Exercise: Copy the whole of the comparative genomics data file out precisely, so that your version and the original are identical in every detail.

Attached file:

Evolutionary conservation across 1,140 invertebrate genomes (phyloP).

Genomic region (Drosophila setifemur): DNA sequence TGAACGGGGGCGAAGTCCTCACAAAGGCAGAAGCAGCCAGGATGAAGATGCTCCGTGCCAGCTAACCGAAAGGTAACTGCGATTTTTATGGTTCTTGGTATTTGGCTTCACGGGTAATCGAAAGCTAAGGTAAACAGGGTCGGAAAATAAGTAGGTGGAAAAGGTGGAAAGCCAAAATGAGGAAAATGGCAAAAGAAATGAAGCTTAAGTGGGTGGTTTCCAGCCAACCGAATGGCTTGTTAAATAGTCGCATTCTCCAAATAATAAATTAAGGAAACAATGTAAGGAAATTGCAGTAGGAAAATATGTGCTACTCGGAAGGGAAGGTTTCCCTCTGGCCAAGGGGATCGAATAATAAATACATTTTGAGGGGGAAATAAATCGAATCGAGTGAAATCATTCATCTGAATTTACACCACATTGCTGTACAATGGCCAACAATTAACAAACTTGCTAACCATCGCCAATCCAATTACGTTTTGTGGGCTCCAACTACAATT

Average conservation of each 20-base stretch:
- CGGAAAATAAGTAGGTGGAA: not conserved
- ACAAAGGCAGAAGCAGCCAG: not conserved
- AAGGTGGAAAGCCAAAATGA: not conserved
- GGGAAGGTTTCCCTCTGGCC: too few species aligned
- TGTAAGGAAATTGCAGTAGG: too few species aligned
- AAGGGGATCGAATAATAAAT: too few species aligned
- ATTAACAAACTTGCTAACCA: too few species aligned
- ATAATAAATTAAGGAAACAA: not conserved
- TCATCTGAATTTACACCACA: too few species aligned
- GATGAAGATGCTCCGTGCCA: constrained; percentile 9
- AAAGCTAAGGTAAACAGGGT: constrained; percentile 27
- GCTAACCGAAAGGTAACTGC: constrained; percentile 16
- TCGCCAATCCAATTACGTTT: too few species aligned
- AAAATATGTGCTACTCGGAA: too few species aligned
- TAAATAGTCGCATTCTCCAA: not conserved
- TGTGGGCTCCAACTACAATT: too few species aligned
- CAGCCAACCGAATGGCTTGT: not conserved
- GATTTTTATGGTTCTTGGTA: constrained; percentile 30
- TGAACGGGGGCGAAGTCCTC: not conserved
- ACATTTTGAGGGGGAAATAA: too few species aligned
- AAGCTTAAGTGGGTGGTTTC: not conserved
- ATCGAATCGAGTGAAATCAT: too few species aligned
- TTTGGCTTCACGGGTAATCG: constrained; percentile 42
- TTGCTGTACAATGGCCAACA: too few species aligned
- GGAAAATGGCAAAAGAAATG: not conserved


Evolutionary conservation across 1,140 invertebrate genomes (phyloP).

Genomic region (Drosophila setifemur): DNA sequence TGAACGGGGGCGAAGTCCTCACAAAGGCAGAAGCAGCCAGGATGAAGATGCTCCGTGCCAGCTAACCGAAAGGTAACTGCGATTTTTATGGTTCTTGGTATTTGGCTTCACGGGTAATCGAAAGCTAAGGTAAACAGGGTCGGAAAATAAGTAGGTGGAAAAGGTGGAAAGCCAAAATGAGGAAAATGGCAAAAGAAATGAAGCTTAAGTGGGTGGTTTCCAGCCAACCGAATGGCTTGTTAAATAGTCGCATTCTCCAAATAATAAATTAAGGAAACAATGTAAGGAAATTGCAGTAGGAAAATATGTGCTACTCGGAAGGGAAGGTTTCCCTCTGGCCAAGGGGATCGAATAATAAATACATTTTGAGGGGGAAATAAATCGAATCGAGTGAAATCATTCATCTGAATTTACACCACATTGCTGTACAATGGCCAACAATTAACAAACTTGCTAACCATCGCCAATCCAATTACGTTTTGTGGGCTCCAACTACAATT

Average conservation of each 20-base stretch:
- CGGAAAATAAGTAGGTGGAA: not conserved
- ACAAAGGCAGAAGCAGCCAG: not conserved
- AAGGTGGAAAGCCAAAATGA: not conserved
- GGGAAGGTTTCCCTCTGGCC: too few species aligned
- TGTAAGGAAATTGCAGTAGG: too few species aligned
- AAGGGGATCGAATAATAAAT: too few species aligned
- ATTAACAAACTTGCTAACCA: too few species aligned
- ATAATAAATTAAGGAAACAA: not conserved
- TCATCTGAATTTACACCACA: too few species aligned
- GATGAAGATGCTCCGTGCCA: constrained; percentile 9
- AAAGCTAAGGTAAACAGGGT: constrained; percentile 27
- GCTAACCGAAAGGTAACTGC: constrained; percentile 16
- TCGCCAATCCAATTACGTTT: too few species aligned
- AAAATATGTGCTACTCGGAA: too few species aligned
- TAAATAGTCGCATTCTCCAA: not conserved
- TGTGGGCTCCAACTACAATT: too few species aligned
- CAGCCAACCGAATGGCTTGT: not conserved
- GATTTTTATGGTTCTTGGTA: constrained; percentile 30
- TGAACGGGGGCGAAGTCCTC: not conserved
- ACATTTTGAGGGGGAAATAA: too few species aligned
- AAGCTTAAGTGGGTGGTTTC: not conserved
- ATCGAATCGAGTGAAATCAT: too few species aligned
- TTTGGCTTCACGGGTAATCG: constrained; percentile 42
- TTGCTGTACAATGGCCAACA: too few species aligned
- GGAAAATGGCAAAAGAAATG: not conserved